Seven accessibility mistakes you don’t want to make

Even those of us who work hard to build accessible websites make mistakes. Some of those mistakes directly affect the accessibility of the site, others may come back to haunt us down the line. In a two-part article (Seven Accessibility Mistakes (Part 1), Seven Accessibility Mistakes (Part 2)) published on Digital Web Magazine, Chris Heilmann explains some accessibility mistakes he has encountered and how Web developers can avoid them.

I recognise most of the mistakes from projects I have been involved in. Some of them are easier to avoid in future projects since it is mostly up to you and your development process. Others, however, have a lot to do with client demands and can be much harder to steer clear of.

The mistakes Chris mentions are (with my summary and comments added):

  1. Believing in products without putting them to the test. When a CMS or some other tool promises to create standards-based and accessible sites, don’t believe it until you have verified it. I have plenty of experience from working with content management systems that promise those things but fail to even come close.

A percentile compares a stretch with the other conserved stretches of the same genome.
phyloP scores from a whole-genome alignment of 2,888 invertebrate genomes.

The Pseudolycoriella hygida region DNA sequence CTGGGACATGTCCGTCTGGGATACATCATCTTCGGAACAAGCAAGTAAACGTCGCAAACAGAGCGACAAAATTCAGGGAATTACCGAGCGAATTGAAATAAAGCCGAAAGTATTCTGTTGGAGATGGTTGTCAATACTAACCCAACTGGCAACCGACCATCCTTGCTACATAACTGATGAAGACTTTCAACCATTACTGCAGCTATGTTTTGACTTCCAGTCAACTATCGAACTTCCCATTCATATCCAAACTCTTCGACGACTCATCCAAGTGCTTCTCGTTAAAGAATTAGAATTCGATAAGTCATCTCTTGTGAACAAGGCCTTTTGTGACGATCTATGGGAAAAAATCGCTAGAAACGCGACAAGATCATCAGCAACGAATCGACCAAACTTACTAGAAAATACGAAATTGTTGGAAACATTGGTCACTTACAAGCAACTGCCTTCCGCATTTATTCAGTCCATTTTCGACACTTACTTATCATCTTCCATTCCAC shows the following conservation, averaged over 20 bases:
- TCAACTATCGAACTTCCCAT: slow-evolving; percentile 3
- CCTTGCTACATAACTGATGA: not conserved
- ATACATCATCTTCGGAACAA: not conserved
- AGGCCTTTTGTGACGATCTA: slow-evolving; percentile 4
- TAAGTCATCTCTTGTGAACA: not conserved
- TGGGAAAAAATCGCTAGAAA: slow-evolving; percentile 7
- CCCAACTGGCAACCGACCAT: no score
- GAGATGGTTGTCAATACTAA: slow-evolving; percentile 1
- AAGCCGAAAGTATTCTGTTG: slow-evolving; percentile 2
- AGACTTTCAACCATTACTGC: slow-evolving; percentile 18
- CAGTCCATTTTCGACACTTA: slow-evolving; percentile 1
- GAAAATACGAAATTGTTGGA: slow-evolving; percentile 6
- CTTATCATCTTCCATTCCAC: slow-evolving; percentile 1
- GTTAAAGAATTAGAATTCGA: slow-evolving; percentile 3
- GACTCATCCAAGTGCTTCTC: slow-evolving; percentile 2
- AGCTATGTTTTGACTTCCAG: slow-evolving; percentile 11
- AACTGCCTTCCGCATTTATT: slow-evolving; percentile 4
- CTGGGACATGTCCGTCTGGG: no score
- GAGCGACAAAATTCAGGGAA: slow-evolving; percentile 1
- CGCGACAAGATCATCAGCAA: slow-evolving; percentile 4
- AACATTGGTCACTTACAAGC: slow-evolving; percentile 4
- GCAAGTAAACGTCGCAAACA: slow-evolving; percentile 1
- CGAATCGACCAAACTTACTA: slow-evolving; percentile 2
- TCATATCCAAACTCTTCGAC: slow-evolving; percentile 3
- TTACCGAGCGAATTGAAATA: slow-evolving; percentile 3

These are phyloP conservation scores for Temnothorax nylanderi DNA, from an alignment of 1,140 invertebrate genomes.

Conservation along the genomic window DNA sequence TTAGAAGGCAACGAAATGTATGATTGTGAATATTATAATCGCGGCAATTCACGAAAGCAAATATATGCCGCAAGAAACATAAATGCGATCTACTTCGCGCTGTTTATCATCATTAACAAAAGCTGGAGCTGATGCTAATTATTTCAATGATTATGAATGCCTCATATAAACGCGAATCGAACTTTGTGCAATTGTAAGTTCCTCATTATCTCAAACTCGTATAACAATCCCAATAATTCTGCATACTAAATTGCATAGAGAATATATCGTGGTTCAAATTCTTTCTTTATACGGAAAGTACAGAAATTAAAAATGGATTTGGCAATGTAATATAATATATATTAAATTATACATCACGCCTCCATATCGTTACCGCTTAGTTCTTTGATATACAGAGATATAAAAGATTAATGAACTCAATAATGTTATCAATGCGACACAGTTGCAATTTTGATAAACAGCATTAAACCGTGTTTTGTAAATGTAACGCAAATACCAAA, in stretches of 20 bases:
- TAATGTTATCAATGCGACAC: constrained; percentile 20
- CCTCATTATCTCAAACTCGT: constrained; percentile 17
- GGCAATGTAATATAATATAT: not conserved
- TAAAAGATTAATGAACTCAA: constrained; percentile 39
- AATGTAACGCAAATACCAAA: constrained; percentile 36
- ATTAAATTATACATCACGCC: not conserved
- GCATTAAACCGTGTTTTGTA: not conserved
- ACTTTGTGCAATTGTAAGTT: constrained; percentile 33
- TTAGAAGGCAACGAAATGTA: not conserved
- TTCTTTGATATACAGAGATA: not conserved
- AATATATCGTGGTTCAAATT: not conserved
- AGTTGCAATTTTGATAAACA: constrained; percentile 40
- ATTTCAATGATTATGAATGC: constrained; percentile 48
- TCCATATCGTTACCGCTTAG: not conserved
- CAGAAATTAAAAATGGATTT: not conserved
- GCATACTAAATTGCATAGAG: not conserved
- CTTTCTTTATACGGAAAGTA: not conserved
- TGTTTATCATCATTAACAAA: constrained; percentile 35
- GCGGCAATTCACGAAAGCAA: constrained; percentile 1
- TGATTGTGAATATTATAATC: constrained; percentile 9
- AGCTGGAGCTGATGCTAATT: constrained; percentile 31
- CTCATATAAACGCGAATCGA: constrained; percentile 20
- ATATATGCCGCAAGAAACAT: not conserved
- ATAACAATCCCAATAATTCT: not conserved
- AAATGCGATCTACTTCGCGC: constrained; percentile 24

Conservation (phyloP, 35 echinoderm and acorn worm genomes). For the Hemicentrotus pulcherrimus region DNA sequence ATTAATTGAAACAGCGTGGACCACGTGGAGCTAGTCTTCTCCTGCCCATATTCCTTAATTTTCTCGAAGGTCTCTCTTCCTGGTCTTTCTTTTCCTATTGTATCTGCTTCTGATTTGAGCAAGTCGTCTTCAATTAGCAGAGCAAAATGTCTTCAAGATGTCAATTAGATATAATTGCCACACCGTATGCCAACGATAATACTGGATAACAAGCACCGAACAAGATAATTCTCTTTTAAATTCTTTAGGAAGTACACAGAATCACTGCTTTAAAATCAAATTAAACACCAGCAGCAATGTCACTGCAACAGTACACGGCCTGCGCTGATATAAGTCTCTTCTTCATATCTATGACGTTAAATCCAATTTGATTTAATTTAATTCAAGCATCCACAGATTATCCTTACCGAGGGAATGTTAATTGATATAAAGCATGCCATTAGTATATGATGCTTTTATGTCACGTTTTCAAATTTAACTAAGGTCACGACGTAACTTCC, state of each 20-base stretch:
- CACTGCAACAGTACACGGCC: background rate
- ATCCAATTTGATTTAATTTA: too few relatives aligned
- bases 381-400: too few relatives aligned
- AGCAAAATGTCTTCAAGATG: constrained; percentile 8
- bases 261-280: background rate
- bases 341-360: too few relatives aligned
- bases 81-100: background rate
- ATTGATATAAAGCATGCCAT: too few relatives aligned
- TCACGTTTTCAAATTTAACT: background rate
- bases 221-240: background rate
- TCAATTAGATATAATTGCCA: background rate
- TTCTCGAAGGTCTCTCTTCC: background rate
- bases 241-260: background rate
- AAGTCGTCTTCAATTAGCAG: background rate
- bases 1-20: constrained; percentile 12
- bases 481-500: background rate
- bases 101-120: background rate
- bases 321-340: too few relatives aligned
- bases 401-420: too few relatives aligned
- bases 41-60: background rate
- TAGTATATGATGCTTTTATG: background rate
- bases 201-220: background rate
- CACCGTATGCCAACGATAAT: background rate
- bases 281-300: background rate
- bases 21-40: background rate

2. Taking too much responsibility. Don’t promise the client that the site you just built for them will remain accessible forever unless you will be the one entering all content and doing all maintenance work. Chris recommends coaching the client, which is the approach we try to use at my dayjob. It doesn’t always work, but at least we did try.
  3. Planning only for the worst-case scenario. Accessibility does not mean designing HTML-only sites with only text and no images. It means starting with the basics to build a solid foundation, and then adding progressive enhancements.
  4. Sharing problems with the visitor. When a client requests intrusive spam protection mechanisms and futile attempts at preventing graphics from being downloaded, explain why doing so is a bad idea.